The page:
There Is No Constitutional Bar to Further Gun Control

The recent tragedy in Orlando has reignited the debate of the Second Amendment and its proper role in gun regulation.

June 15, 2016

Cross-posted from the New York Times Room for Debate

By recognizing an individual right to bear arms in overturning handgun bans in Washington and Chicago, the Supreme Court seemed to have put a heavy burden on gun control efforts. Since then, though, the court has not ruled against any such measures. Has the Supreme Court’s groundbreaking rulings on the Second Amendment impeded the success of tougher gun control measures like background checks for purchases or a ban on assault weapons that many have called for in the wake of the Orlando massacre?


There Is No Constitutional Bar to Further Gun Control

by Eric Ruben

Predictably, another tragic mass shooting is followed by invocations of the Second Amendment to remind us why we can’t have sensible gun regulation. But the reality is that the Second Amendment is rarely an obstacle to the kinds of gun restrictions reformers propose.

True, in 2008 in District of Columbia v. Heller, the Supreme Court struck down a ban on handguns in the home, recognizing for the first time an individual Second Amendment right to keep and bear arms for self-defense. Two years later, in McDonald v. City of Chicago, the court applied Heller to strike down a similar ban in Chicago.

But the Heller opinion, written by none other than Justice Antonin Scalia, went to great pains to limit the scope of its ruling. The court emphasized that the need for self-defense is “most acute” in the home, leaving open the possibility for a different standard in public. It also characterized handguns as the “quintessential self-defense weapon,” suggesting other guns might be regulated differently. Moreover, Scalia cautioned that “nothing in our opinion should be taken to cast doubt” on certain “presumptively lawful regulatory measures.” He listed a few, including prohibitions on the possession of firearms by felons and the mentally ill, and in “sensitive places.” Even the court’s relatively expansive list, Scalia explained, did “not purport to be exhaustive.” In McDonald, the court repeated Heller’s explicit limitations.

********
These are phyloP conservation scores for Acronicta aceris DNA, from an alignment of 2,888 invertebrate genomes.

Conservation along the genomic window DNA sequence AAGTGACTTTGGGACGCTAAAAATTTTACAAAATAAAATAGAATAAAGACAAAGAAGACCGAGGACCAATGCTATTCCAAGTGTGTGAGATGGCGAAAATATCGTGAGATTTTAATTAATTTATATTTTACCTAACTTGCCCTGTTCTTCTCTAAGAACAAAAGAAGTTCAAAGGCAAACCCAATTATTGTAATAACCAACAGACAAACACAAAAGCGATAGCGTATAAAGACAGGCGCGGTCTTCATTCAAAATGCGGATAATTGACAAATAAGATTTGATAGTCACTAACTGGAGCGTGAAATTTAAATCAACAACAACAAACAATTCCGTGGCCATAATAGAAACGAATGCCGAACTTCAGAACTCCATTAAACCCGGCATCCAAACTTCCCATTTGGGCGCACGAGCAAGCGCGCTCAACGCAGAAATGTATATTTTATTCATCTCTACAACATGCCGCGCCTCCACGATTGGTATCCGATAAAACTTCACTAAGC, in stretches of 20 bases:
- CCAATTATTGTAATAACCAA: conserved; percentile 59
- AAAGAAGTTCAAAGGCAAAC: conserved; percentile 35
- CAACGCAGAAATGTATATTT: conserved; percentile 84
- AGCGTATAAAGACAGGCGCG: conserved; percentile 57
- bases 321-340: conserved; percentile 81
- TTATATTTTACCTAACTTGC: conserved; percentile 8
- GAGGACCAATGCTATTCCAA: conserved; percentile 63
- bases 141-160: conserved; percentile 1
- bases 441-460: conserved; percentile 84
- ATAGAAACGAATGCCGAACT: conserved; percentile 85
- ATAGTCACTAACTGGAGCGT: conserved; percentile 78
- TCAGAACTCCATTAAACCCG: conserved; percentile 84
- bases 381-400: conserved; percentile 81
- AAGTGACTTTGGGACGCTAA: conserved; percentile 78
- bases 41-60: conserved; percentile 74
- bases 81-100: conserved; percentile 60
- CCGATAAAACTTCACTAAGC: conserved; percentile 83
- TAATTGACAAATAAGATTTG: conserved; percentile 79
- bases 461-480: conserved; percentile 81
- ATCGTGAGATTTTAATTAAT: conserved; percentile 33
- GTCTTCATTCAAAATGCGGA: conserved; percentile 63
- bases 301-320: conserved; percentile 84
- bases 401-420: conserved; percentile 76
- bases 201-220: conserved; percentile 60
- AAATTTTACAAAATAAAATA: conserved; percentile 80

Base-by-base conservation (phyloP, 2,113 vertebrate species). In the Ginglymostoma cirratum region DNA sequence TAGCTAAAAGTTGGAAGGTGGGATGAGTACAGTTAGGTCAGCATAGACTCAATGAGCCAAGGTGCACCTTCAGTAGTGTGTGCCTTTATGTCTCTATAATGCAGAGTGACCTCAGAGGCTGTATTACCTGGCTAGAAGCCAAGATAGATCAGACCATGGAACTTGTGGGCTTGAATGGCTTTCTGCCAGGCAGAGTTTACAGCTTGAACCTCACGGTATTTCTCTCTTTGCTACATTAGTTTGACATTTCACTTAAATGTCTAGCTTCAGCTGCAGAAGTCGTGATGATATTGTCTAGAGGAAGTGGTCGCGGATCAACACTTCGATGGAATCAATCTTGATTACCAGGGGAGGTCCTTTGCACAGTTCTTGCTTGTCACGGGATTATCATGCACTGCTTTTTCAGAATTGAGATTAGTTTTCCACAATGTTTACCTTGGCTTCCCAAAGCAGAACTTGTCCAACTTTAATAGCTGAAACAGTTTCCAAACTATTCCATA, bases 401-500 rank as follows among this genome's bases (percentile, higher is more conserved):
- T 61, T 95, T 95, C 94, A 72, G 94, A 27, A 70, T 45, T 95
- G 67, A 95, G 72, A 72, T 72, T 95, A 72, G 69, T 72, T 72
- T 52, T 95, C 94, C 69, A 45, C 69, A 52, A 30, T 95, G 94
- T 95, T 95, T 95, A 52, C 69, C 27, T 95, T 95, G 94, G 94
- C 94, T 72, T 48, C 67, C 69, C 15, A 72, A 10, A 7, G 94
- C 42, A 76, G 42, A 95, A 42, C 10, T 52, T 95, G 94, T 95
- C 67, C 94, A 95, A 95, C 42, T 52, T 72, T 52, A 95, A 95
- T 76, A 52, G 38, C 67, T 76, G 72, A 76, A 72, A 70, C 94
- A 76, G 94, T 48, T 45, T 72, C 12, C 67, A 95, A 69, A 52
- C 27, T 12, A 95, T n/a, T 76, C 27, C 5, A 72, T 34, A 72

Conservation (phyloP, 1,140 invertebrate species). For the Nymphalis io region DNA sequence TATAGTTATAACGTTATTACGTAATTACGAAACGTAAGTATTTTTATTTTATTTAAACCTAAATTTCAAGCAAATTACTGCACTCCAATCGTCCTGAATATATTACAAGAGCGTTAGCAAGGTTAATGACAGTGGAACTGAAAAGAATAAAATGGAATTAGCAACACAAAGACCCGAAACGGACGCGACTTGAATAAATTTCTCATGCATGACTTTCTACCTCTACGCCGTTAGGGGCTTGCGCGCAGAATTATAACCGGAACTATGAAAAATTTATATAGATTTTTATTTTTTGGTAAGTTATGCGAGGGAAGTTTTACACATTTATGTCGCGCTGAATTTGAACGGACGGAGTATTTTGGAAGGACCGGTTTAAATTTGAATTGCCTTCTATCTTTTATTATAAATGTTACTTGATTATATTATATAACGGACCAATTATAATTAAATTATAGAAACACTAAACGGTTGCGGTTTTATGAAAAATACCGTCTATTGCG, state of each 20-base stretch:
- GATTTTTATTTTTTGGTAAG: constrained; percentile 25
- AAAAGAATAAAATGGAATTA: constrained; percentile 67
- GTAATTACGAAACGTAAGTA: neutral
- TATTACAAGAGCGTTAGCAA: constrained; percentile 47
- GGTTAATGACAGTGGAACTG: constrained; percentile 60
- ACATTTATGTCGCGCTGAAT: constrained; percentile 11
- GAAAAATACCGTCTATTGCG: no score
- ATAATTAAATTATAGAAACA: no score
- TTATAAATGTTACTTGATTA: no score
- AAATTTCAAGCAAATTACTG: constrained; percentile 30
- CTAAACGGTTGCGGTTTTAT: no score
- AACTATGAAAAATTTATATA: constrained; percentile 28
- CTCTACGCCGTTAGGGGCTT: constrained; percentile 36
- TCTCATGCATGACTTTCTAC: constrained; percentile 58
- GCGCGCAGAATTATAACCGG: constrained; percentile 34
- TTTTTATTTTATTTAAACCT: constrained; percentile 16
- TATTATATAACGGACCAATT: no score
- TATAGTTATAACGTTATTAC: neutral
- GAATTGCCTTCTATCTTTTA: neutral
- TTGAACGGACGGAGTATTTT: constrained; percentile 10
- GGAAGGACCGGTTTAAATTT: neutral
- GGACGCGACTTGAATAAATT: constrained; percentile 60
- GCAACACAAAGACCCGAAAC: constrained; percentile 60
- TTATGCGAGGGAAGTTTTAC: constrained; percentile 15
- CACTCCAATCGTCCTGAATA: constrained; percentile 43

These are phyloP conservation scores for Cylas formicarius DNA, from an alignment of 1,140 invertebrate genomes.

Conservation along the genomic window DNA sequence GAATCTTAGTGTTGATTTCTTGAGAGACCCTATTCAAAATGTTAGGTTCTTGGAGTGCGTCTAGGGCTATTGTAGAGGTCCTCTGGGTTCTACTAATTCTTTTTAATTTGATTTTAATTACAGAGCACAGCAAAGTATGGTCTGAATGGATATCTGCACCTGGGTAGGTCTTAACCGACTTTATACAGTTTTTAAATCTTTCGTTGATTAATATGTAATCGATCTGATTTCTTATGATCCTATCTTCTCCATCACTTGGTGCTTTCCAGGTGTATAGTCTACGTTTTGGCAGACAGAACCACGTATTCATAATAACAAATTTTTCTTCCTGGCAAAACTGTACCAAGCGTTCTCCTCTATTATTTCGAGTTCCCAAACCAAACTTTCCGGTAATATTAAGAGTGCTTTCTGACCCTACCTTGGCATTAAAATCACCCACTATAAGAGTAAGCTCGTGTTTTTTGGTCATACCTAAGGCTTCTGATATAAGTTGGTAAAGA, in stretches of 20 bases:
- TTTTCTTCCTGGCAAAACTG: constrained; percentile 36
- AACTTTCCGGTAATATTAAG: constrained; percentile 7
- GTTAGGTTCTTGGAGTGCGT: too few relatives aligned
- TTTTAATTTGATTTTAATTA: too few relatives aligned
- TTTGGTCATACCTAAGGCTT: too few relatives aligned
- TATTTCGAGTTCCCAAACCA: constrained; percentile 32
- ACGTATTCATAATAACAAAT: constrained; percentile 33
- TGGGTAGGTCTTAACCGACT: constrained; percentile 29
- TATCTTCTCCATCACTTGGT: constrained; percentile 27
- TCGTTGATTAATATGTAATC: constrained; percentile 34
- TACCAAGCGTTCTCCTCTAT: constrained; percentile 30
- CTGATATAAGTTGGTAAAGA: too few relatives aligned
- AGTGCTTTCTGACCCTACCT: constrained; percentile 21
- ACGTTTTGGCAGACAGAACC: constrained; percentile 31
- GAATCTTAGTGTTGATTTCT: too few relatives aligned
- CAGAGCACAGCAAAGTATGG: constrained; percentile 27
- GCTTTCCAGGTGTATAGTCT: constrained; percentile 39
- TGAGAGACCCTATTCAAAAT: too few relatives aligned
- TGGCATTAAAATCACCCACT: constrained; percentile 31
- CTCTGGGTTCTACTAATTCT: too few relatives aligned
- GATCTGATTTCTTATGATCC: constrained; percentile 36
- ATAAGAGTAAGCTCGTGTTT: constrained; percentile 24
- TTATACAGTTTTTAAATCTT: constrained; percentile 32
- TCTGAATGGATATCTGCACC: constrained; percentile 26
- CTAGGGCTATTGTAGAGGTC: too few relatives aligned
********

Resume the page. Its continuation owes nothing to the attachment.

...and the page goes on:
Since Heller, with few exceptions, lower courts have upheld restrictions that stopped short of handgun bans. To take one highly relevant example, judges — liberal and conservative alike — have agreed that assault weapon bans are constitutional, upholding them in the District of ColumbiaNew YorkConnecticutand Highland Park, Ill.. Judges also generally agree that it is lawful to restrict concealed carry permits to only those people who can show some heightened need for armed self-defense in public. Just last week, an 11-judge panel upheld such a restriction in California. And assault weapon bans and restrictions on concealed carry are only the most contentious Second Amendment issues. Judges also have held that background checks, safe storage requirements, age limitations and other regulations are constitutional.

Of course, these cases entail spirited briefing on both sides. Some gun rights advocates, such as the National Rifle Association, have even claimed that the judicial consensus about the Second Amendment reflects resistance to Heller. But that critique has become increasingly strained as the Supreme Court has declined to disrupt lower court rulings in more than 60 cases upholding gun regulations, stepping in to correct a Second Amendment decision only once since McDonald.

The Second Amendment, even after Heller, simply does not present as tall a barrier to gun regulation as some would have us believe. The bigger barrier is the political disagreement about how to protect the public from gun violence. If our democratic debate results in new gun regulations, the Second Amendment most likely will not stand in the way.

The views expressed are the author's own and not necessarily those of the Brennan Center for Justice.